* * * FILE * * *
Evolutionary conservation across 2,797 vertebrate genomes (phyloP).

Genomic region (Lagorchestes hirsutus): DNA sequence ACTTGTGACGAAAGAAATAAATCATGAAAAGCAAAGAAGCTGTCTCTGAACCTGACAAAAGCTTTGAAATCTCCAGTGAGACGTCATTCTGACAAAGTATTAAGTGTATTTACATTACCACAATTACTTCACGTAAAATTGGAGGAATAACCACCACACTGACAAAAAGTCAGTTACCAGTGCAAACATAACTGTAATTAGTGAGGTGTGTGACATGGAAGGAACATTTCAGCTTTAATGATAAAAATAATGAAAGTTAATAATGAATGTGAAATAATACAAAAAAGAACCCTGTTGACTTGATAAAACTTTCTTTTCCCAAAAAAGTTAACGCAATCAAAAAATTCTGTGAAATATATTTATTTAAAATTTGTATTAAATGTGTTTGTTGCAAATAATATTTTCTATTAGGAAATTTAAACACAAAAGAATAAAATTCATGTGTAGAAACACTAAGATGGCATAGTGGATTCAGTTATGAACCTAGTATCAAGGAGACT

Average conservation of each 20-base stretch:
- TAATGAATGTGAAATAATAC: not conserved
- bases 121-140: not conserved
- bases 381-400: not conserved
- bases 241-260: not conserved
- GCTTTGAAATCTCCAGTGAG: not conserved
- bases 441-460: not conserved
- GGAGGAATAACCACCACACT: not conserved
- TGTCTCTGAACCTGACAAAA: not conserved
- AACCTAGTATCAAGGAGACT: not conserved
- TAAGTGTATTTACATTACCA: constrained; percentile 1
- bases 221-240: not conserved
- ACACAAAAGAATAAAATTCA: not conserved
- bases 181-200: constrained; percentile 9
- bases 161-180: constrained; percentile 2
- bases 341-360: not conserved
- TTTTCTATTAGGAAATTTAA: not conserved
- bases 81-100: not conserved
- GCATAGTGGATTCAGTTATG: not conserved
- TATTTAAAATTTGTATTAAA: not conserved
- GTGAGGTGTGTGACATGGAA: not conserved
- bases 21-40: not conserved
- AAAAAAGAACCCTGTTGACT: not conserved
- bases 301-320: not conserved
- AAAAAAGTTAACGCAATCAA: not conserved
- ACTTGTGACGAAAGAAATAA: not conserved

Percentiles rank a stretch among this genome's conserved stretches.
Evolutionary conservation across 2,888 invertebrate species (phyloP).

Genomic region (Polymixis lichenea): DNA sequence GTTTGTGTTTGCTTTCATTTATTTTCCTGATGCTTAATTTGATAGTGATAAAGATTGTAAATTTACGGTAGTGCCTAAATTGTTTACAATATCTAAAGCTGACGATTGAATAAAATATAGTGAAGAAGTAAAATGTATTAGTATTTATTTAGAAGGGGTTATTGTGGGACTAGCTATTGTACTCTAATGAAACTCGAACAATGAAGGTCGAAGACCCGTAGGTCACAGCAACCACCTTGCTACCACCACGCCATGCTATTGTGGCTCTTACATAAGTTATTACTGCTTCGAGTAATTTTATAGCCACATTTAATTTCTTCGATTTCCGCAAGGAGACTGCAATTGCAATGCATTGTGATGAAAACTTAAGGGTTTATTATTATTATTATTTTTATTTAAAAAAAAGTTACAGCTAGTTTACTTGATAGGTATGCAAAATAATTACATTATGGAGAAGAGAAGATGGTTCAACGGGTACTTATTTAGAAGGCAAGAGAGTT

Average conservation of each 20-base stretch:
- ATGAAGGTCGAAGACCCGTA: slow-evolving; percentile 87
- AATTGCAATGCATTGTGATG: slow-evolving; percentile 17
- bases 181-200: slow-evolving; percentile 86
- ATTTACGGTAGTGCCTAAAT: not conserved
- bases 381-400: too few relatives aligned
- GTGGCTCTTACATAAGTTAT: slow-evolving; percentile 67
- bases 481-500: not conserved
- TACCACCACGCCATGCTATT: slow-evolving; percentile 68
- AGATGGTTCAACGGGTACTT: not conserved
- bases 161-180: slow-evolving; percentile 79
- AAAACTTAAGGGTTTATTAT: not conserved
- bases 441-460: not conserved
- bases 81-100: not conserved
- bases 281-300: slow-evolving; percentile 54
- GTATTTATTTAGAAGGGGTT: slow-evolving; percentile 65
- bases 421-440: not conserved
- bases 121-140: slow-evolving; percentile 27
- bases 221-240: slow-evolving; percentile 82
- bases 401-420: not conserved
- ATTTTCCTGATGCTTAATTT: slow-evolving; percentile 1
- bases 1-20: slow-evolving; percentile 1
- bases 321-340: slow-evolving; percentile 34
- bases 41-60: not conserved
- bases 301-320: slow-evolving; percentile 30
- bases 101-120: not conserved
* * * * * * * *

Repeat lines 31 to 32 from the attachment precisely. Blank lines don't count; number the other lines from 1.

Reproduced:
Genomic region (Polymixis lichenea): DNA sequence GTTTGTGTTTGCTTTCATTTATTTTCCTGATGCTTAATTTGATAGTGATAAAGATTGTAAATTTACGGTAGTGCCTAAATTGTTTACAATATCTAAAGCTGACGATTGAATAAAATATAGTGAAGAAGTAAAATGTATTAGTATTTATTTAGAAGGGGTTATTGTGGGACTAGCTATTGTACTCTAATGAAACTCGAACAATGAAGGTCGAAGACCCGTAGGTCACAGCAACCACCTTGCTACCACCACGCCATGCTATTGTGGCTCTTACATAAGTTATTACTGCTTCGAGTAATTTTATAGCCACATTTAATTTCTTCGATTTCCGCAAGGAGACTGCAATTGCAATGCATTGTGATGAAAACTTAAGGGTTTATTATTATTATTATTTTTATTTAAAAAAAAGTTACAGCTAGTTTACTTGATAGGTATGCAAAATAATTACATTATGGAGAAGAGAAGATGGTTCAACGGGTACTTATTTAGAAGGCAAGAGAGTT

Average conservation of each 20-base stretch: